• THE BASEL II FRAMEWORK PILLAR 1: MINIMUM CAPITAL REQUIREMENTS PILLAR 3: MARKET DISCIPLINE PILLAR 2: SUPERVISORY REVIEW • Credit Risk • Market Risk • Operational Risk • A guiding principle for banking supervision Disclosure requirements
  • PILLAR 1: MINIMUM CAPITAL REQUIREMENTS  The calculation of regulatory minimum capital requirements:  Total amount of capital/(Total risk – Weighted assets ) >= 8%  Definition of capital:  Tier 1 capital + Tier 2 capital + adjustments  Total risk-weighted assets are determined by:  Multiplying the capital requirements for market risk and operational risk by 12.5.  Adding the resulting figures to the sum of risk-weighted assets for credit risk.
  • PILLAR 2: SUPERVISORY REVIEW  Principle 1: Banks should have a process for assessing and maintaining their overall capital adequacy.  Principle 2: Supervisors should review and evaluate banks internal capital adequacy assessments and strategies.  Principle 3: Supervisors should expect banks to operate above the minimum regulatory capital ratios.  Principle 4: Supervisors should intervene at an early stage to prevent capital from falling below the minimum levels.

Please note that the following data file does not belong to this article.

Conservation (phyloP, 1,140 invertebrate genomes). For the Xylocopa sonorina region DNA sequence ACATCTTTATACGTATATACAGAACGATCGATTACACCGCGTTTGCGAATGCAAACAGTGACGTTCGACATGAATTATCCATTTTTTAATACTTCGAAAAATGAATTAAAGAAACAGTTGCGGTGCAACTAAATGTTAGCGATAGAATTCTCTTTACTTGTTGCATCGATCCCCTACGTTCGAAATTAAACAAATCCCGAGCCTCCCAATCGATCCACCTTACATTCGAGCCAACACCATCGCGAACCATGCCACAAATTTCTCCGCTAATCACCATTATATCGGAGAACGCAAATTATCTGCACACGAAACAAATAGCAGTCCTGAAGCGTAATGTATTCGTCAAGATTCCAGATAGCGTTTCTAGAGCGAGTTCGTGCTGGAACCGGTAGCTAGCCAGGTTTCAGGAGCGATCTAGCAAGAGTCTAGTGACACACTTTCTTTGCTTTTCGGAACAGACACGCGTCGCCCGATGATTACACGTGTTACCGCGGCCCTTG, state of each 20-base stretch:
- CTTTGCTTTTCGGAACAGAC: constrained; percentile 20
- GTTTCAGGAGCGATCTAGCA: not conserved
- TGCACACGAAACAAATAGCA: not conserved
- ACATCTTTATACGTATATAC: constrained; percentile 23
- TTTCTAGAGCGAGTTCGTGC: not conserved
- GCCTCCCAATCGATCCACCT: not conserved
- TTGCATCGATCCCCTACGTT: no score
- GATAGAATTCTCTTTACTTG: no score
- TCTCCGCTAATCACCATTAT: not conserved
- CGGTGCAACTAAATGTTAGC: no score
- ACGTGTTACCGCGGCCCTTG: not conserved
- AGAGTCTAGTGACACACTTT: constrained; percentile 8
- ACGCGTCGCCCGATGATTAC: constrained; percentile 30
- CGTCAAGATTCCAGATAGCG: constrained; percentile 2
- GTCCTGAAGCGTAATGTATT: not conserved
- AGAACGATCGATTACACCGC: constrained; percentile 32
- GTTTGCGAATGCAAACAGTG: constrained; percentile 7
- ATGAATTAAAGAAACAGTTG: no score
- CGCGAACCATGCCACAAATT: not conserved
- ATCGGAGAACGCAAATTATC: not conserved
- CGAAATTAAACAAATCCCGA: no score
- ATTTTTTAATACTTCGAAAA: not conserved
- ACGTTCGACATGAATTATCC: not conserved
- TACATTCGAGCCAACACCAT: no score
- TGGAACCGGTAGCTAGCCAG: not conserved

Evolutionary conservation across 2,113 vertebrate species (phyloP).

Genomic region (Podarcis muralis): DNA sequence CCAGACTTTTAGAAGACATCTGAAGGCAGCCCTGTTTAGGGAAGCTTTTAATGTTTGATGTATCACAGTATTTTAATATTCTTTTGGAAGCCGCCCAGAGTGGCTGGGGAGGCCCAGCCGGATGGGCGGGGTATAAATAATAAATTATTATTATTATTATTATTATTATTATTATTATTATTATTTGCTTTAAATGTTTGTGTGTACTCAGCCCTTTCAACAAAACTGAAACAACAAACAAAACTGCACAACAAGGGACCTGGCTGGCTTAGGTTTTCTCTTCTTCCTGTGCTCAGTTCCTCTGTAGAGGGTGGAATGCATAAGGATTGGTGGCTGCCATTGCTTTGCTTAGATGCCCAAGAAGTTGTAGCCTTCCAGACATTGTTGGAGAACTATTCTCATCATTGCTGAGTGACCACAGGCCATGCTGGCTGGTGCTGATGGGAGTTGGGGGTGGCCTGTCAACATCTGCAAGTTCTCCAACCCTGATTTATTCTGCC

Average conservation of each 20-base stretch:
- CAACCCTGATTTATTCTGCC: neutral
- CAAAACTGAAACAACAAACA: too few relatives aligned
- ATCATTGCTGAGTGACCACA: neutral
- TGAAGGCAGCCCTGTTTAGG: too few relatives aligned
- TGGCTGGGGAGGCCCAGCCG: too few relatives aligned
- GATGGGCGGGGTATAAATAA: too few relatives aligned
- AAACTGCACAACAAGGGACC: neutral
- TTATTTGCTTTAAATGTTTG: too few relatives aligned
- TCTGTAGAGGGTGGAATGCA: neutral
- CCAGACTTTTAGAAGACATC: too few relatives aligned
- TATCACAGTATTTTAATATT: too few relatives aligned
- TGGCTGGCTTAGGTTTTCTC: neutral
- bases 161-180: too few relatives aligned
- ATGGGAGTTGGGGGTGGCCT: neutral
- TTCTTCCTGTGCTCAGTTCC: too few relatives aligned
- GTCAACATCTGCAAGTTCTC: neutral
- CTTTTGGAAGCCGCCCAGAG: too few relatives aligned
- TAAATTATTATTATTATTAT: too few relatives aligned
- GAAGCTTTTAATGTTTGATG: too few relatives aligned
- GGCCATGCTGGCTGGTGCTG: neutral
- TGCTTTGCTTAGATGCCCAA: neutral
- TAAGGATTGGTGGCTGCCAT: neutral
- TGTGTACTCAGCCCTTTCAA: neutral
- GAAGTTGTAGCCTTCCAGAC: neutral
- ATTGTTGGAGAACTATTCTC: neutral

• PILLAR 3: MARKET DISCIPLINE  The purpose of pillar three is to complement the pillar one and pillar two.  Develop a set of disclosure requirements to allow market participants to assess information about a bank’s risk profile and level of capitalization.
  • BASEL III: INTERNATIONAL FRAMEWORK FOR LIQUIDITY RISK MEASUREMENT, STANDARDS AND MONITORING  A new capital framework revises and strengthens the three pillars established by Basel II. The accord is also extended with several innovations, namely:  An additional layer of common equity - the capital conservation buffer - that, when breached, restricts payouts of earnings to help protect the minimum common equity requirement;  A countercyclical capital buffer, which places restrictions on participation by banks in system-wide credit booms with the aim of reducing their losses in credit busts;  Proposals to require additional capital and liquidity to be held by banks whose failure would threaten the entire banking system;